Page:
U.S. gasoline and crude inventories are continuing in their decline; also, the possibility of a JCPOA breakthrough becomes more remote as the United States and Iran move further apart due to recent altercations between them. The antagonism between the two countries was further heightened when U.S. authorities seized two laden oil tankers in the Mediterranean, anchored in the territorial waters of Croatia and Greece. The cargoes allegedly consisted of smuggled oil for Iran’s Revolutionary Guard Corps. Analysts are not eliminating the possibility of another surge in oil prices to the $130-140 per barrel range this summer.
Spot prices of natural gas increased at most locations this report week, May 18 to May 25. The Henry Hub spot price ascended to $9.30 per million British thermal units (MMBtu) from $8.45/MMBtu throughout the week. International natural gas spot prices took the opposite direction for the week, as the swap prices for liquefied natural gas (LNG) descended by $1.64/MMBtu to a weekly average of $21.88/MMBtu in East Asia. At the Title Transfer Facility (TTF) in the Netherlands, the day-ahead price fell by $2,20/MMBtu to a weekly average of $25.92/MMBtu. By comparison, the corresponding prices in East Asia and the TTF were $10.05/MMBtu and $9.04/MMBtu, respectively, for the same week last year (week ending May 26, 2021).
Domestic prices for natural gas along the Gulf Coast rose as demand growth in the Southeast and Texas outpaces supply growth. In the Midwest, prices increased with the national average as temperatures fluctuated. Prices across the West rose as the natural gas share of electricity generation increased in California. In the Northeast, natural gas prices increased as consumption increased across all sectors. U.S. natural gas supply decreased slightly week over week. Natural gas demand in the country rose slightly with mixed temperatures. The U.S. LNG exports increased by five vessels this past week compared to the week before.
In Europe, equities took a break from inflation fears as shares rose and confidence returned. Investors’ sentiments took into account that inflation may be reaching its peak and that central banks will embark on a more gradual interest rate increase. Due to the holidays, market volumes were light, and the rebound may seek confirmation in the coming week’s resumption of trading. The pan-European STOXX Europe 600 Index closed the week higher by 2.98% over last week. The main market indexes likewise gained, with Italy’s FTSE MIB Index rising 2.25%, Germany’s DAX Index climbing 3.44%, and France’s CAC 40 Index advancing 3.67%. The UK’s FTSE 100 Index surged 2.65%. The core eurozone bonds were volatile but ended higher. After European Central Bank (ECB) President Christine Lagarde signaled the possibility of positive rates by the year’s end, yields moved up briefly. They retreated somewhat, however, upon the release of weaker-than-expected eurozone PMI data. Peripheral eurozone bonds yields fell while UK gilt yields broadly tracked core markets.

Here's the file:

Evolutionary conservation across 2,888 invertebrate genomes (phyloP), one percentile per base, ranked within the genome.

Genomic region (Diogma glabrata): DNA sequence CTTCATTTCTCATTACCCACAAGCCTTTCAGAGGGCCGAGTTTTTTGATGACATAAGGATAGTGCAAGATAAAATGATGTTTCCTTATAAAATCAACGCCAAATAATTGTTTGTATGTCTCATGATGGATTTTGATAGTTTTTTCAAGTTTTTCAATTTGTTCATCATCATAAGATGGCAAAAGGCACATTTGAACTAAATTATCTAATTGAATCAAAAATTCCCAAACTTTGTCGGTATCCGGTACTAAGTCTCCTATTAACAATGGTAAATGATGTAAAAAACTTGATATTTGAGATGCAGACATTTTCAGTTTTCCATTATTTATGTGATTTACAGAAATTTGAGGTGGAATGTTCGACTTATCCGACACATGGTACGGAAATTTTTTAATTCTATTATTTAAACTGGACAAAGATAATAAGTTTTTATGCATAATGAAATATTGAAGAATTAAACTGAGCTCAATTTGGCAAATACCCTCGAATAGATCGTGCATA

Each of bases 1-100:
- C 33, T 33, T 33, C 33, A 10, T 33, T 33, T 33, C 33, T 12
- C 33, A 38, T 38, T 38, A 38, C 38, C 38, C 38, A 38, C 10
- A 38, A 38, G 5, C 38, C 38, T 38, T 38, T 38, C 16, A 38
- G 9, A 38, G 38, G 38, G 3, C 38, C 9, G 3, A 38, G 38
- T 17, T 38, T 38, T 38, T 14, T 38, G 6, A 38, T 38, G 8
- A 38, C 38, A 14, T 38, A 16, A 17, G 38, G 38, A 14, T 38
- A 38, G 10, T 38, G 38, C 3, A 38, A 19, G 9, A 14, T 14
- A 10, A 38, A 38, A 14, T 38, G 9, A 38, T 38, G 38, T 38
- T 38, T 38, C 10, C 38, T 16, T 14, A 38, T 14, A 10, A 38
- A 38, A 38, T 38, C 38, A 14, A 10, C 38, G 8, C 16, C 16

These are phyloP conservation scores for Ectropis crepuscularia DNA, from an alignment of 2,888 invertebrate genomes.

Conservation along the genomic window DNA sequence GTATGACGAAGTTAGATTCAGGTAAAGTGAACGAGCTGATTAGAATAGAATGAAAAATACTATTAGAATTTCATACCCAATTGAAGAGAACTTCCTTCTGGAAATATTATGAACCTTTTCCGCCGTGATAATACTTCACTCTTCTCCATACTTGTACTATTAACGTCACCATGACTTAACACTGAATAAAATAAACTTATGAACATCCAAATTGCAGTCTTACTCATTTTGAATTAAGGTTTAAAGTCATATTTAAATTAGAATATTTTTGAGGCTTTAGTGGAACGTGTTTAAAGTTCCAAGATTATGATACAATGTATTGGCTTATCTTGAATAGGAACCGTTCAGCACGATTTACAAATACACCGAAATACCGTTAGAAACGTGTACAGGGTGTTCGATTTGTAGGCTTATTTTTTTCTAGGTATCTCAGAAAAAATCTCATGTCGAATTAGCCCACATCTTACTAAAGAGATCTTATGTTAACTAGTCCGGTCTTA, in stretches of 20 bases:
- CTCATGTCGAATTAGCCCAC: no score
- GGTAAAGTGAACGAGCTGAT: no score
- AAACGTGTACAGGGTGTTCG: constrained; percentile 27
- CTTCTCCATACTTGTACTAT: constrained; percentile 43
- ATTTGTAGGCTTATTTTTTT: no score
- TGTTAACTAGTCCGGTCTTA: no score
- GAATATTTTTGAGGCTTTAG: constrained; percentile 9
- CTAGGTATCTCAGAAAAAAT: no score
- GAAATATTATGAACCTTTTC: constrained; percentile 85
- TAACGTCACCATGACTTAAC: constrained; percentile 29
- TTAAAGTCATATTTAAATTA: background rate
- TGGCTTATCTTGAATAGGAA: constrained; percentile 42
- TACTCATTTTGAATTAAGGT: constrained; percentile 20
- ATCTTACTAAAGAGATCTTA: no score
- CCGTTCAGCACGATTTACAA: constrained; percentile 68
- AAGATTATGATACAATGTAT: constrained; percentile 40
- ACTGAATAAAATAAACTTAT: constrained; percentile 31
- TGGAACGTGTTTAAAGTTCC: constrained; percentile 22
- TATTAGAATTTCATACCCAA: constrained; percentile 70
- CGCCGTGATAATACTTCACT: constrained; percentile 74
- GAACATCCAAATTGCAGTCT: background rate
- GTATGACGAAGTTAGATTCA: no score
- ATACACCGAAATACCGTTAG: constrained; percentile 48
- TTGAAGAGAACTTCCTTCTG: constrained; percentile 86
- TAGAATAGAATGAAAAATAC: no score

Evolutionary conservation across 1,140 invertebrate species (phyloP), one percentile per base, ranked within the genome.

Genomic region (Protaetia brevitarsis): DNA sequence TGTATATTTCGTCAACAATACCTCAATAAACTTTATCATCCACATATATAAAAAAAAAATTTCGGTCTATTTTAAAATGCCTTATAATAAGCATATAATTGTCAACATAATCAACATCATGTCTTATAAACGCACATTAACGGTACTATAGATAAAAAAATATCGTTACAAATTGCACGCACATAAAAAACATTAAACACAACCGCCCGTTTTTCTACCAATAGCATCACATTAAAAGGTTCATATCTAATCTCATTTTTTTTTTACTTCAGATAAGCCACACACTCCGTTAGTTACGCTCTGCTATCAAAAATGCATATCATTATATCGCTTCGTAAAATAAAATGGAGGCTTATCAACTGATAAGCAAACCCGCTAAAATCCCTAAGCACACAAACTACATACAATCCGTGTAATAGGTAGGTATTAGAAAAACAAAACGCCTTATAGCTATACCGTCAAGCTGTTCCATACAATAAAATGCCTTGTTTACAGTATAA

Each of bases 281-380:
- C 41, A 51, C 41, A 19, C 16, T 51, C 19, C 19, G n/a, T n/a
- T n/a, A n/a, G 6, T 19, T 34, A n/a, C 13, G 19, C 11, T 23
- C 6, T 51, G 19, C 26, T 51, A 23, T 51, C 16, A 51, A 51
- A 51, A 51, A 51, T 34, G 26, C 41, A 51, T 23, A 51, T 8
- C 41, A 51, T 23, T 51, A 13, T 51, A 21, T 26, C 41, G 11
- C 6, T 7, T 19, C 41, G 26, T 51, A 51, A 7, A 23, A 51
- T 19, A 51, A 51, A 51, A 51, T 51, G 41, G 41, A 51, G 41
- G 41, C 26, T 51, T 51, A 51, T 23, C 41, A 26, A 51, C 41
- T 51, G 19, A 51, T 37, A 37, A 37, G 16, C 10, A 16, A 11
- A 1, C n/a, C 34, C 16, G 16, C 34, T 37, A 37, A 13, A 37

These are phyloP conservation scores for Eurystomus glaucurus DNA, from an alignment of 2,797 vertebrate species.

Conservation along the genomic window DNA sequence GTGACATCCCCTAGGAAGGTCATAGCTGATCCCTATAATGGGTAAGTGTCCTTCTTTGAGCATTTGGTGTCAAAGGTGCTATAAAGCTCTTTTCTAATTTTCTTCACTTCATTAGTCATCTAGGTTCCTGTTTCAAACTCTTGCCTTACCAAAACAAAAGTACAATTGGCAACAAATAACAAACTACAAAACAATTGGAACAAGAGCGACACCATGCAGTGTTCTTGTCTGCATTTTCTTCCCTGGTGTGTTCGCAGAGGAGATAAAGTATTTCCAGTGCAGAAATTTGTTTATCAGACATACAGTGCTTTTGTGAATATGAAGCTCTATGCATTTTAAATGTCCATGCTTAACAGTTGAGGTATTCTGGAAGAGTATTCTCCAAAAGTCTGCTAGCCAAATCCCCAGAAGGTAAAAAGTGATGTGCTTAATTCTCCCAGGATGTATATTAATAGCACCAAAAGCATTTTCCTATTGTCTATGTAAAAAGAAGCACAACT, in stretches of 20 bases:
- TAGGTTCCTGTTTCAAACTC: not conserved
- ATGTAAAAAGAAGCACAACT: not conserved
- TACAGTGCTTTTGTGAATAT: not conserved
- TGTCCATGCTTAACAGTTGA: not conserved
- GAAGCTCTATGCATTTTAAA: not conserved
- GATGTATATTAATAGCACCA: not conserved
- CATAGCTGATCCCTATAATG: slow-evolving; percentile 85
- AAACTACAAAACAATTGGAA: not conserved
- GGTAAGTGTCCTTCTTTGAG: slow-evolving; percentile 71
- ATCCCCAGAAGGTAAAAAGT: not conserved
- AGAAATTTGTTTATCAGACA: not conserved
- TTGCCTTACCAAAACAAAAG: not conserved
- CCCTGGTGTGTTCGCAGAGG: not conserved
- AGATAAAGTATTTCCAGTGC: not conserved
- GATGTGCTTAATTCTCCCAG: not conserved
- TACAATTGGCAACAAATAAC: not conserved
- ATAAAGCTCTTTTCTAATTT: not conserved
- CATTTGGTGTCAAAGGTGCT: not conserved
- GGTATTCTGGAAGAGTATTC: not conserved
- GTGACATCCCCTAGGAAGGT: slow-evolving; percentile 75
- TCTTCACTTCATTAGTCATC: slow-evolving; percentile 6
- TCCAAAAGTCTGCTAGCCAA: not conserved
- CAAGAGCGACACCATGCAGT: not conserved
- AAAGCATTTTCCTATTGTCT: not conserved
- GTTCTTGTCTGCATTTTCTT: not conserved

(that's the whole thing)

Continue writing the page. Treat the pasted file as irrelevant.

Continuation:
The Japanese stock markets began the week on a positive note but quickly turned southwards with three consecutive session losses. The market quickly reversed again by late Friday trading, however, making up for the losses but even ending higher to register week-on-week gains. The Nikkei 225 ended with a 0.16% gain in local currency terms, and the broader TOPIX registered 0.53% higher for the week. The late rally was sparked by Japanese equities taking their cue from Wall Street, which itself closed sharply higher overnight. As the Nikkei 225 neared the 27,000 resistance level, however, investors took profits and ultimately capped market gains. The yield on the 10-year Japanese government bond dipped as the yen strengthened against the U.S. dollar.
In China, the markets dipped on concerns that the economy is slowing down, weighed by the country’s zero-tolerance approach to fighting the coronavirus. The broad Shanghai Composite Index pulled back 0.5% while the blue-chip CSI 300 Index, which keeps track of the largest-listed companies in Shanghai and Shenzhen, lost 1.9%. Information released revealed that profits at China’s industrial firms receded at their fastest rate in two years in April, causing investor sentiment to wane. The yield on China’s 10-year government bond fell marginally to 2.756% from the previous week’s 2.836% due to expectations of policy support. The yuan weakened against the dollar, from CNY 6.68 per USD the week earlier to CNY 6.71 per USD this week. The trade-weighted currency descended below 100 for the first time in seven months. This is a reflection of expectations for further capital outflows from China since the Fed’s mounting interest rate increases in the U.S. has diminished the relative attractiveness of China’s assets to investors.
The Week Ahead
Productivity, unit labor costs, and unemployment figures are among the important economic data to be released this week.
Key Topics to Watch
- S&P Case-Shiller national home price index (year-over-year)
- FHFA national home price index (year-over-year)
- Chicago PMI
- Consumer confidence index
- S&P Global U.S. manufacturing PMI (final)
- ISM manufacturing index
- Job openings
- Construction spending
- Beige book
- Motor vehicle sales (SAAR)
- ADP employment report
- Initial jobless claims
- Continuing jobless claims
- Productivity revision (SAAR)
- Unit labor costs revision (SAAR)
- Factory orders
- Core capital goods orders revision
- Nonfarm payrolls
- Unemployment rate
- Average hourly earnings
- Labor force participation, ages 25-54
- S&P Global U.S. services PMI (final)
- ISM services index
Markets Index Wrap Up